Homicide No Longer a Leading Cause of Death in the U.S. 

Homicide has fallen off the list of the top 15 causes of US deaths for the first time in 45 years.

Homicide is no longer one of the leading causes of deaths in the United States, according to a new study by the Center for Disease Control and Prevention.

Between 1990 and 2010 (the last full year of crime data reported to the FBI), homicides in New York dropped 76 percent. They were also down 70 percent in Los Angeles and 49 percent in Chicago during the same time period, USA Today reported.

Murder rates have dropped so significantly that homicide has been replaced at number 15 by pneumonitis, a respiratory illness that largely affects people 75 or older, the Associated Press reported.

1 Diseases of heart

2 Malignant neoplasms

3 Chronic lower respiratory diseases

4 Cerebrovascular diseases

5 Accidents (unintentional injuries)

6 Alzheimer’s disease

7 Diabetes mellitus

8 Nephritis, nephrotic syndrome and nephrosis

9 Influenza and pneumonia

10 Intentional self-harm (suicide)

11 Septicemia

12 Chronic liver disease and cirrhosis

13 Essential hypertension and hypertensive renal disease

14 Parkinson’s disease

15 Pneumonitis due to solids and liquids

This is the first time since 1965 that homicide failed to rank as one of the most common causes of death in the US. Criminologists have not been able to explain the recent declines, and some have simply pointed to good police work, the AP reported.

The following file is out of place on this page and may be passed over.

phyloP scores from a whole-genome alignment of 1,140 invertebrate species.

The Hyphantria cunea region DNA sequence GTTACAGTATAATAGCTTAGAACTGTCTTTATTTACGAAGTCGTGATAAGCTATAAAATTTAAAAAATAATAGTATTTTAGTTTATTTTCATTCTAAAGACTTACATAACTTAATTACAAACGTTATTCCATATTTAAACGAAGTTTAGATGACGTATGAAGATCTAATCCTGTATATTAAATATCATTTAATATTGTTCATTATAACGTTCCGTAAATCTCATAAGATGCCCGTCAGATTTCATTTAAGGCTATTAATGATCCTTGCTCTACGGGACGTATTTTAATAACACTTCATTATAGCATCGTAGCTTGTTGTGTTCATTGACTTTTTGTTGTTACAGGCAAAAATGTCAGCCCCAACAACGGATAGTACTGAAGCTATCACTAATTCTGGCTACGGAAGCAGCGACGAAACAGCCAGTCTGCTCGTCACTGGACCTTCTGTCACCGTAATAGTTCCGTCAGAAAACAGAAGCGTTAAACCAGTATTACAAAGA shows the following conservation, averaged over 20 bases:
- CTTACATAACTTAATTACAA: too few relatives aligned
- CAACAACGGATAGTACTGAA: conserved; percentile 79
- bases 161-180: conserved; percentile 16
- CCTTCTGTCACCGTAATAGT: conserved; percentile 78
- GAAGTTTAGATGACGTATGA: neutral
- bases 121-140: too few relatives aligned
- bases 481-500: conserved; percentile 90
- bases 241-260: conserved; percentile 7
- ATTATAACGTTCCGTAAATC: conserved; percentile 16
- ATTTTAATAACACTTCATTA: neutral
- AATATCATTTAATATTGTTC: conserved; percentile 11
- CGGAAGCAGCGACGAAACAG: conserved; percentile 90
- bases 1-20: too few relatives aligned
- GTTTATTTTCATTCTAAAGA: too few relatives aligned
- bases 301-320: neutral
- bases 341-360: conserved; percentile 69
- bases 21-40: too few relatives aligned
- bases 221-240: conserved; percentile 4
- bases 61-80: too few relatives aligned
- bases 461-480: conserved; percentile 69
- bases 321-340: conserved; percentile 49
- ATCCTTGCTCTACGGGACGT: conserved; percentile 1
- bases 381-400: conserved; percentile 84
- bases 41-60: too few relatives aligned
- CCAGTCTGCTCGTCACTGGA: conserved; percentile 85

Heart disease and cancer remain the top causes of death, accounting for almost half of the country's more than 2.4 million deaths in 2010, according to the study. However, the death rates from both have decreased, as did the rates for the five other leading causes of death: Influenza and pneumonia-related fatalities dropped by a combined 8.5 percent, while deaths from blood infections dropped 3.6 percent. Fatal respiratory diseases, strokes and accidents also declined, Bloomberg Businessweek reported.

"Given where we are in the life cycle, with the Baby Boom generation aging and more vulnerable to disease, the population generally is at less risk of homicide," Northeastern University criminologist James Alan Fox, who studies homicide, told USA Today.

The United States saw an increased number of deaths due to Alzheimer's disease, which is the sixth-leading killer. Kidney disease (number 8), chronic liver disease and cirrhosis (number 12), Parkinson's disease (number 14) and pneumonitis all saw increases as well.

The study bore good news for children born in the US in 2010: their life expectancy was about 78 years and 8 months, up over a month from life expectancy for 2009.

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